So….as Ergonomists, we’ll have new challenges:

  • Our purview will extend into the HOME of our corporate client’s employees.
  • No longer will a large chunk of employees all be working within a predictable, standard office environment model – now, every home environment will be different.
  • Due diligence will increase at the worker level.
  • Customization time will increase at the worker level.
  • Old tools, Ergonomic products and accessories will need to be adapted (and some will not make the cut).
  • New tools, new Ergonomic products and accessories will be invented to support this new mobile workforce.

The real challenge.   When the corporate pendulum swings from one paradigm to the next, the shift tends to stop at the extreme. EHS leadership, Safety & Health consultants & Ergonomists must ensure the remote employee is adequately supported in their alternative work environments with tools and training. There will be costs associated with this support. The corporate bean counters will need this guidance. Tools, products and training, on some levels will still be  necessary.

I am interested in your POV on this topic.

Where do you think the ‘office’ is heading?   What kinds of tools will this new worker need?

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The primary objective of American business is profit.  Profit determines winners and losers.   Whoever makes the most money, WINS.   (note – I believe in the purity of the profit imperative….to quote Gordon Gekko from the film Wall Street; “Greed is good. Greed works”   Greed employs  people, builds nations, is the catalyst for innovation.)

That’s why I cannot get my head around why American business is so against a closer look at workplace injuries like Cumulative Trauma Disorders, Musculoskeletal Disorders and Repetitive Strain Injuries.  The data is clear; the costs associated with these injuries are significant, i.e. they are a drain on company resources…a drain on PROFITS.  The costs to proactively address injury driven by poor Ergonomic design are lower than the reactive costs of worker injury; workers compensation, healthcare treatment etc.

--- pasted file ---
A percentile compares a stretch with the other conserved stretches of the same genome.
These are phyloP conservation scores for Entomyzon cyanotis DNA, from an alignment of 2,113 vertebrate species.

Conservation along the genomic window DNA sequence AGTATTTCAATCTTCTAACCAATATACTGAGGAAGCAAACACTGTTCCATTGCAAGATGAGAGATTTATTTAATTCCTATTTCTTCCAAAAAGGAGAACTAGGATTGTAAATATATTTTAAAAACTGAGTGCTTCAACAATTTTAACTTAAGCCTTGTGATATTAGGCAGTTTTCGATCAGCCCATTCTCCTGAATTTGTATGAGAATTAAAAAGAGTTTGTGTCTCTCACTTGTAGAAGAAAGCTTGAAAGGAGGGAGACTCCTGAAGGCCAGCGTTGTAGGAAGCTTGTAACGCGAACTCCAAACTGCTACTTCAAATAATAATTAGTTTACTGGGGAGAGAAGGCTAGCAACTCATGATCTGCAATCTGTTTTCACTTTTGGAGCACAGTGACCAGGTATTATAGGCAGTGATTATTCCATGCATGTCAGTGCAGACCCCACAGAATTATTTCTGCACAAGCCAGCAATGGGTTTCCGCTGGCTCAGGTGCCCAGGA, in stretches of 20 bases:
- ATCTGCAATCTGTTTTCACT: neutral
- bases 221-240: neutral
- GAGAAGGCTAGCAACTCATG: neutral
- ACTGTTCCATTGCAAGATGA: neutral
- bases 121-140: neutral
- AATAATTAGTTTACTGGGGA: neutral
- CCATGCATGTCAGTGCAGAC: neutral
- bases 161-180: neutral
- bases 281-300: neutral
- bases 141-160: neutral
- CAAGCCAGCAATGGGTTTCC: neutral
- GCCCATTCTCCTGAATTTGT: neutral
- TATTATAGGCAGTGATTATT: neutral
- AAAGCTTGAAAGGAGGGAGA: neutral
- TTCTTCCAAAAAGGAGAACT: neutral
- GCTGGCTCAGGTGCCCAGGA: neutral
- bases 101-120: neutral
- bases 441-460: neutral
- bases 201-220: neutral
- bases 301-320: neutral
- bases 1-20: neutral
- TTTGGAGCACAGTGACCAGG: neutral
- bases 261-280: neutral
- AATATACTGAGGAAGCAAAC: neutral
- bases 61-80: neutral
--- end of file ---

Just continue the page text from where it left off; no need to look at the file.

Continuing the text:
So..simple  math.  Embrace a proactive Ergonomic strategy; INCREASE company profits. 

Still, American business hesitates.  

Glenn Spencer, executive director of the U.S. Chamber of Commerce’s Workforce Freedom Initiative, said Solis so far has been willing to listen to some of his group’s concerns. But he worries most about the possibility that Labor officials will try to revive costly ergonomics rules. Such rules would force businesses to redesign work spaces to protect employees from repetitive stress injuries.   (Source – http://abcnews.go.com/Business/wirestory?id=9460816&page=3)

A nudge is necessary; that nudge coming from Labor Secretary Hilda Solis.  After 1 year in her cabinet position, Secretary Solis continues to turn up the heat on business.    In her words,

there’s a new sheriff in town.

In 12 months, Secretary Solis has done more to improve workplace safety, than the former administration accomplished in 8 years.   More inspectors, penalties with teeth and over 90 planned regulatory enhancements.  Business needed a wake-up call; mission accomplished.  

Labor Secretary Solis’ report card for 2009?   A+++++++++++++++++++++++++++